What Are Bonds?

Bonds are a way for individuals to lend money directly to businesses. They are, in effect, debt instruments or company IOUs. Bonds will typically have terms of 3-5 years. Investors earn a fixed interest coupon for the duration of the bond and then get their initial capital back upon conclusion of the term..

For example:
Invest made = £10,000
Bond Term = 3 Years
Interest rate = 8% per annum
Receive:  £800 (Gross before taxation) of interest each year for the next 3 years
Total Gross Rate of Return:  £2,400
On maturity of the Bond:  Initial investment capital of £10,000 returned

Examples of bonds

In recent years businesses as diverse as John Lewis, River Cottage and Hotel Chocolat have issued bonds as a way of securing debt finance. Some companies offer vouchers and credits as part of their investment return: for example, the Mexican restaurant chain Chilango offered burrito vouchers to its investors and Naked Wines offered its investors wine credits.


Popularity of bonds

Research from Capita Registrars suggeststhat the market for bonds could rise to £8bn by the end of 2017. Their increasing popularity is partly a result of the credit crunch: banks are less willing to lend, so companies have had to look for alternative fundraising mechanisms. Similarly, low interest rates have meant that savers are looking for investment opportunities to secure a reasonable return on their savings.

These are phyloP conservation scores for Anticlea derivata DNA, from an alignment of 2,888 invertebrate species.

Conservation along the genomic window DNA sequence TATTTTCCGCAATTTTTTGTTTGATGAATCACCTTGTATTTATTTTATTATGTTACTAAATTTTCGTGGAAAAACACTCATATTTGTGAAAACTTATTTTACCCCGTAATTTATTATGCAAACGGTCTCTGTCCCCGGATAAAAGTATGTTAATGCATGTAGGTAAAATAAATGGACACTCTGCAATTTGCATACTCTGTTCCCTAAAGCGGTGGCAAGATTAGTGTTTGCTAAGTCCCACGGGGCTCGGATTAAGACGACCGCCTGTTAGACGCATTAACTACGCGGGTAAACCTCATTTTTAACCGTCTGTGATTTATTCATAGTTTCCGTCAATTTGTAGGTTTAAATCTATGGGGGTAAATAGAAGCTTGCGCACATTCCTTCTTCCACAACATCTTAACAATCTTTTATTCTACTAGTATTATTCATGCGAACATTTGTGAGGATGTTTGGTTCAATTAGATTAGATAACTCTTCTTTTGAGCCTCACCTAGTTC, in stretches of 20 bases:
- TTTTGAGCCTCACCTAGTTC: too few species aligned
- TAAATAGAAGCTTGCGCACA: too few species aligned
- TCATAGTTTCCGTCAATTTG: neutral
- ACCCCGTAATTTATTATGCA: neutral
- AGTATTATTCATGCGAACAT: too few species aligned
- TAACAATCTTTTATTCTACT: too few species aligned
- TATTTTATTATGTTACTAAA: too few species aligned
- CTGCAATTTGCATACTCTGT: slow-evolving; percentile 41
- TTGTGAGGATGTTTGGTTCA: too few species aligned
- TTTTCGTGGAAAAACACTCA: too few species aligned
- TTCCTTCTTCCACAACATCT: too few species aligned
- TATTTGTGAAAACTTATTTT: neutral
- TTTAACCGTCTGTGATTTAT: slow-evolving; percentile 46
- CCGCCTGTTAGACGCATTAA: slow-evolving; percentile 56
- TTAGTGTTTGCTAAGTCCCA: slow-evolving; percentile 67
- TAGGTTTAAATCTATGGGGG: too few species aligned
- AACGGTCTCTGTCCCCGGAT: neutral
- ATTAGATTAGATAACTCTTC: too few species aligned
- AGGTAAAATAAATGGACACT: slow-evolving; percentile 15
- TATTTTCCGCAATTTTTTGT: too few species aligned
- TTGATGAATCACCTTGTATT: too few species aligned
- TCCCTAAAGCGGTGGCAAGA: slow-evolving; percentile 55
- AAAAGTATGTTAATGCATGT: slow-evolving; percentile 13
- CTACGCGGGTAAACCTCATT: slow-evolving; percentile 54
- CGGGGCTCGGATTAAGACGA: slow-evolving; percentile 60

Are Bonds Risky? 

No investment is free of risk and bonds are no different. As non-readily realisable securities, unlisted bonds are not as flexible as corporate bonds in that they cannot be traded or converted and are not listed on any market. They must be held until they mature and cannot be cashed in early.

Also, the Financial Services Compensation Scheme does not apply to bonds.

Whilst the risk profile of bonds is higher if they are unlisted, such bonds usually offer a substantially higher rate of return than listed bonds and this offsets the comparative lack of security and flexibility.

To further offset the risk to investors in unlisted bonds, the Financial Conduct Authority has introduced certain safeguards including the restriction that novice investors can only invest 10% of their readily investable assets.